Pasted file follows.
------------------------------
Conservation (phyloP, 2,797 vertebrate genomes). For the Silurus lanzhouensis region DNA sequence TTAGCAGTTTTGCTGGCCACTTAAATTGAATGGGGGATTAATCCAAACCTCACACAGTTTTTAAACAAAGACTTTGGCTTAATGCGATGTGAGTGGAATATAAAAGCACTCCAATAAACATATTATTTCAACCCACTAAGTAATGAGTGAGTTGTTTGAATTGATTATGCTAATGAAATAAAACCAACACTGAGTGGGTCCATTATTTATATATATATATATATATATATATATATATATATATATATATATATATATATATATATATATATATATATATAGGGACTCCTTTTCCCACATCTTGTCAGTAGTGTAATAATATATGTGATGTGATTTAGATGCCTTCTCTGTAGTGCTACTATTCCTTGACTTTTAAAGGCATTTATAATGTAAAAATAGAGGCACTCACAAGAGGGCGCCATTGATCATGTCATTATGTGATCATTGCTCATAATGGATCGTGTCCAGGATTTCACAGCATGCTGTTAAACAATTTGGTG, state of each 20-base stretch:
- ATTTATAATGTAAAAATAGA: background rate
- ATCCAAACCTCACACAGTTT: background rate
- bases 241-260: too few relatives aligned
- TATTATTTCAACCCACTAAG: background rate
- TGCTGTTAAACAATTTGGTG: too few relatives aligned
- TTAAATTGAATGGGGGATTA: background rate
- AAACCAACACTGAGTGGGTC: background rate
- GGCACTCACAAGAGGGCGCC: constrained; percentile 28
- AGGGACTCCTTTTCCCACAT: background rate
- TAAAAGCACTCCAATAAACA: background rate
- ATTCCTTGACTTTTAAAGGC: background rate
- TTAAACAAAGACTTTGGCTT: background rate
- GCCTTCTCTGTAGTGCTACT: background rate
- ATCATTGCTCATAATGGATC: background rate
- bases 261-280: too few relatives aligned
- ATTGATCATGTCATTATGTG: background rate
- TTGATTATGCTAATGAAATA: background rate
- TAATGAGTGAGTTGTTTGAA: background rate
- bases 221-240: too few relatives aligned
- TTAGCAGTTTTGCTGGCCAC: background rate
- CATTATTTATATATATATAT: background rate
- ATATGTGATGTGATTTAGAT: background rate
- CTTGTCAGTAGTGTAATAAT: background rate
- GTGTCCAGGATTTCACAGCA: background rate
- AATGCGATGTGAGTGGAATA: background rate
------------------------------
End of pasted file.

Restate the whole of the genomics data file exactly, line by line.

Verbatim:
Conservation (phyloP, 2,797 vertebrate genomes). For the Silurus lanzhouensis region DNA sequence TTAGCAGTTTTGCTGGCCACTTAAATTGAATGGGGGATTAATCCAAACCTCACACAGTTTTTAAACAAAGACTTTGGCTTAATGCGATGTGAGTGGAATATAAAAGCACTCCAATAAACATATTATTTCAACCCACTAAGTAATGAGTGAGTTGTTTGAATTGATTATGCTAATGAAATAAAACCAACACTGAGTGGGTCCATTATTTATATATATATATATATATATATATATATATATATATATATATATATATATATATATATATATATATATATATAGGGACTCCTTTTCCCACATCTTGTCAGTAGTGTAATAATATATGTGATGTGATTTAGATGCCTTCTCTGTAGTGCTACTATTCCTTGACTTTTAAAGGCATTTATAATGTAAAAATAGAGGCACTCACAAGAGGGCGCCATTGATCATGTCATTATGTGATCATTGCTCATAATGGATCGTGTCCAGGATTTCACAGCATGCTGTTAAACAATTTGGTG, state of each 20-base stretch:
- ATTTATAATGTAAAAATAGA: background rate
- ATCCAAACCTCACACAGTTT: background rate
- bases 241-260: too few relatives aligned
- TATTATTTCAACCCACTAAG: background rate
- TGCTGTTAAACAATTTGGTG: too few relatives aligned
- TTAAATTGAATGGGGGATTA: background rate
- AAACCAACACTGAGTGGGTC: background rate
- GGCACTCACAAGAGGGCGCC: constrained; percentile 28
- AGGGACTCCTTTTCCCACAT: background rate
- TAAAAGCACTCCAATAAACA: background rate
- ATTCCTTGACTTTTAAAGGC: background rate
- TTAAACAAAGACTTTGGCTT: background rate
- GCCTTCTCTGTAGTGCTACT: background rate
- ATCATTGCTCATAATGGATC: background rate
- bases 261-280: too few relatives aligned
- ATTGATCATGTCATTATGTG: background rate
- TTGATTATGCTAATGAAATA: background rate
- TAATGAGTGAGTTGTTTGAA: background rate
- bases 221-240: too few relatives aligned
- TTAGCAGTTTTGCTGGCCAC: background rate
- CATTATTTATATATATATAT: background rate
- ATATGTGATGTGATTTAGAT: background rate
- CTTGTCAGTAGTGTAATAAT: background rate
- GTGTCCAGGATTTCACAGCA: background rate
- AATGCGATGTGAGTGGAATA: background rate